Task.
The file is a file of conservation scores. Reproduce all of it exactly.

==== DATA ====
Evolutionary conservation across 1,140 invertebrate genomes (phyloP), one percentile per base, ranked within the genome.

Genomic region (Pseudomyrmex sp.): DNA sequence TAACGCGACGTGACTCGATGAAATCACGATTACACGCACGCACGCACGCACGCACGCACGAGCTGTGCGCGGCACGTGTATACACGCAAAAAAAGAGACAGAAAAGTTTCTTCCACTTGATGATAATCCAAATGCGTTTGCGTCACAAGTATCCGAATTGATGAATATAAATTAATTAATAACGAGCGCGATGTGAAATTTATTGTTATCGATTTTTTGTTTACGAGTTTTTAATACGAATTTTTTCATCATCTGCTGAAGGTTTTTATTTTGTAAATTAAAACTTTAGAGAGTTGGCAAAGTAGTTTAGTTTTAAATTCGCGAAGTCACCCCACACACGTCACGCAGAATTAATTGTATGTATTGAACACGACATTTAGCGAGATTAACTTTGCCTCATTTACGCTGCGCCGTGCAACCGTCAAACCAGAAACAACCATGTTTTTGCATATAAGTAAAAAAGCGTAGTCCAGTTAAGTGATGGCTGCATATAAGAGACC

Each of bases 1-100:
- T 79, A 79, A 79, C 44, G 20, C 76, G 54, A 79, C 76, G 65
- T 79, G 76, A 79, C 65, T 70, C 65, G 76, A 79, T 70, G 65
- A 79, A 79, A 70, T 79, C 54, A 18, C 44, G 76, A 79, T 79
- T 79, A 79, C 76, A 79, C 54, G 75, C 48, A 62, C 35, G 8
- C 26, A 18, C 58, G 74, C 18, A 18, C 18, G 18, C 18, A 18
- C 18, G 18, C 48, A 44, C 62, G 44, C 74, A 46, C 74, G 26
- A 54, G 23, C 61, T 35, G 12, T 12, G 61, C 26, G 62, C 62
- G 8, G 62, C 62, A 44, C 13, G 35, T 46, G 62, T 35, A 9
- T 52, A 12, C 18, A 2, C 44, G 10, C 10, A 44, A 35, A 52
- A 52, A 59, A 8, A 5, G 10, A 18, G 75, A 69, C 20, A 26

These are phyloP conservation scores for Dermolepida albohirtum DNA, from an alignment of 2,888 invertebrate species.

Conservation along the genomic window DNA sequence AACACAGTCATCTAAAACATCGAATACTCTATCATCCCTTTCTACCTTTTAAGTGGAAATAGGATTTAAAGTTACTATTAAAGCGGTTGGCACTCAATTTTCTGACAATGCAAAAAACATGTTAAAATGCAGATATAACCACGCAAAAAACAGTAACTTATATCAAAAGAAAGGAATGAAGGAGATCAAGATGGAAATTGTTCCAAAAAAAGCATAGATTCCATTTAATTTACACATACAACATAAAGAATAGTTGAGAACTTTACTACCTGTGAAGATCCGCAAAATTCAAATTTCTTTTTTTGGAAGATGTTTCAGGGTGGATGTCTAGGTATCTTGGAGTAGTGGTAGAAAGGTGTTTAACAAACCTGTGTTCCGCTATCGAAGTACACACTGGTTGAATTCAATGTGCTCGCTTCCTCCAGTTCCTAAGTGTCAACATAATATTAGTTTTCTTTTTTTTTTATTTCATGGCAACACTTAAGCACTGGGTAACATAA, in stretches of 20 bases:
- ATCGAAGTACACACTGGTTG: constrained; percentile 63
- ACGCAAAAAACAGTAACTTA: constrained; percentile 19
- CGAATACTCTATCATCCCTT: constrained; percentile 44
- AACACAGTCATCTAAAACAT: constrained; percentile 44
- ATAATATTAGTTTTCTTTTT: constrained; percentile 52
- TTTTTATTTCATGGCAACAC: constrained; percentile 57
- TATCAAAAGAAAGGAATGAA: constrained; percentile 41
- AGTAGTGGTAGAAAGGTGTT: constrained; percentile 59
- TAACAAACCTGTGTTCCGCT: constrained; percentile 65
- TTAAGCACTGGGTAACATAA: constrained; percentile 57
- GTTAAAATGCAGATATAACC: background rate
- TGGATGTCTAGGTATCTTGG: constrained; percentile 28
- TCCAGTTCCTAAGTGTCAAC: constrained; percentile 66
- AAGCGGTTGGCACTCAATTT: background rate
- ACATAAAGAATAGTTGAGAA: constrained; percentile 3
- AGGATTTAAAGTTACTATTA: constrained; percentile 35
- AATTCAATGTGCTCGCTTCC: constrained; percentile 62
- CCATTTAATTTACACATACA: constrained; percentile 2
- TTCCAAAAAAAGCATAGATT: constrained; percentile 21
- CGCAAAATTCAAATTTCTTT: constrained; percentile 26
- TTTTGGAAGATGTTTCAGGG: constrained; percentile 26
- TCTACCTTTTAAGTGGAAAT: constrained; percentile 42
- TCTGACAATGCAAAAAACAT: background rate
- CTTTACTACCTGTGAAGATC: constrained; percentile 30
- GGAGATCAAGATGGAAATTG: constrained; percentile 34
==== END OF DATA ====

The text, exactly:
Evolutionary conservation across 1,140 invertebrate genomes (phyloP), one percentile per base, ranked within the genome.

Genomic region (Pseudomyrmex sp.): DNA sequence TAACGCGACGTGACTCGATGAAATCACGATTACACGCACGCACGCACGCACGCACGCACGAGCTGTGCGCGGCACGTGTATACACGCAAAAAAAGAGACAGAAAAGTTTCTTCCACTTGATGATAATCCAAATGCGTTTGCGTCACAAGTATCCGAATTGATGAATATAAATTAATTAATAACGAGCGCGATGTGAAATTTATTGTTATCGATTTTTTGTTTACGAGTTTTTAATACGAATTTTTTCATCATCTGCTGAAGGTTTTTATTTTGTAAATTAAAACTTTAGAGAGTTGGCAAAGTAGTTTAGTTTTAAATTCGCGAAGTCACCCCACACACGTCACGCAGAATTAATTGTATGTATTGAACACGACATTTAGCGAGATTAACTTTGCCTCATTTACGCTGCGCCGTGCAACCGTCAAACCAGAAACAACCATGTTTTTGCATATAAGTAAAAAAGCGTAGTCCAGTTAAGTGATGGCTGCATATAAGAGACC

Each of bases 1-100:
- T 79, A 79, A 79, C 44, G 20, C 76, G 54, A 79, C 76, G 65
- T 79, G 76, A 79, C 65, T 70, C 65, G 76, A 79, T 70, G 65
- A 79, A 79, A 70, T 79, C 54, A 18, C 44, G 76, A 79, T 79
- T 79, A 79, C 76, A 79, C 54, G 75, C 48, A 62, C 35, G 8
- C 26, A 18, C 58, G 74, C 18, A 18, C 18, G 18, C 18, A 18
- C 18, G 18, C 48, A 44, C 62, G 44, C 74, A 46, C 74, G 26
- A 54, G 23, C 61, T 35, G 12, T 12, G 61, C 26, G 62, C 62
- G 8, G 62, C 62, A 44, C 13, G 35, T 46, G 62, T 35, A 9
- T 52, A 12, C 18, A 2, C 44, G 10, C 10, A 44, A 35, A 52
- A 52, A 59, A 8, A 5, G 10, A 18, G 75, A 69, C 20, A 26

These are phyloP conservation scores for Dermolepida albohirtum DNA, from an alignment of 2,888 invertebrate species.

Conservation along the genomic window DNA sequence AACACAGTCATCTAAAACATCGAATACTCTATCATCCCTTTCTACCTTTTAAGTGGAAATAGGATTTAAAGTTACTATTAAAGCGGTTGGCACTCAATTTTCTGACAATGCAAAAAACATGTTAAAATGCAGATATAACCACGCAAAAAACAGTAACTTATATCAAAAGAAAGGAATGAAGGAGATCAAGATGGAAATTGTTCCAAAAAAAGCATAGATTCCATTTAATTTACACATACAACATAAAGAATAGTTGAGAACTTTACTACCTGTGAAGATCCGCAAAATTCAAATTTCTTTTTTTGGAAGATGTTTCAGGGTGGATGTCTAGGTATCTTGGAGTAGTGGTAGAAAGGTGTTTAACAAACCTGTGTTCCGCTATCGAAGTACACACTGGTTGAATTCAATGTGCTCGCTTCCTCCAGTTCCTAAGTGTCAACATAATATTAGTTTTCTTTTTTTTTTATTTCATGGCAACACTTAAGCACTGGGTAACATAA, in stretches of 20 bases:
- ATCGAAGTACACACTGGTTG: constrained; percentile 63
- ACGCAAAAAACAGTAACTTA: constrained; percentile 19
- CGAATACTCTATCATCCCTT: constrained; percentile 44
- AACACAGTCATCTAAAACAT: constrained; percentile 44
- ATAATATTAGTTTTCTTTTT: constrained; percentile 52
- TTTTTATTTCATGGCAACAC: constrained; percentile 57
- TATCAAAAGAAAGGAATGAA: constrained; percentile 41
- AGTAGTGGTAGAAAGGTGTT: constrained; percentile 59
- TAACAAACCTGTGTTCCGCT: constrained; percentile 65
- TTAAGCACTGGGTAACATAA: constrained; percentile 57
- GTTAAAATGCAGATATAACC: background rate
- TGGATGTCTAGGTATCTTGG: constrained; percentile 28
- TCCAGTTCCTAAGTGTCAAC: constrained; percentile 66
- AAGCGGTTGGCACTCAATTT: background rate
- ACATAAAGAATAGTTGAGAA: constrained; percentile 3
- AGGATTTAAAGTTACTATTA: constrained; percentile 35
- AATTCAATGTGCTCGCTTCC: constrained; percentile 62
- CCATTTAATTTACACATACA: constrained; percentile 2
- TTCCAAAAAAAGCATAGATT: constrained; percentile 21
- CGCAAAATTCAAATTTCTTT: constrained; percentile 26
- TTTTGGAAGATGTTTCAGGG: constrained; percentile 26
- TCTACCTTTTAAGTGGAAAT: constrained; percentile 42
- TCTGACAATGCAAAAAACAT: background rate
- CTTTACTACCTGTGAAGATC: constrained; percentile 30
- GGAGATCAAGATGGAAATTG: constrained; percentile 34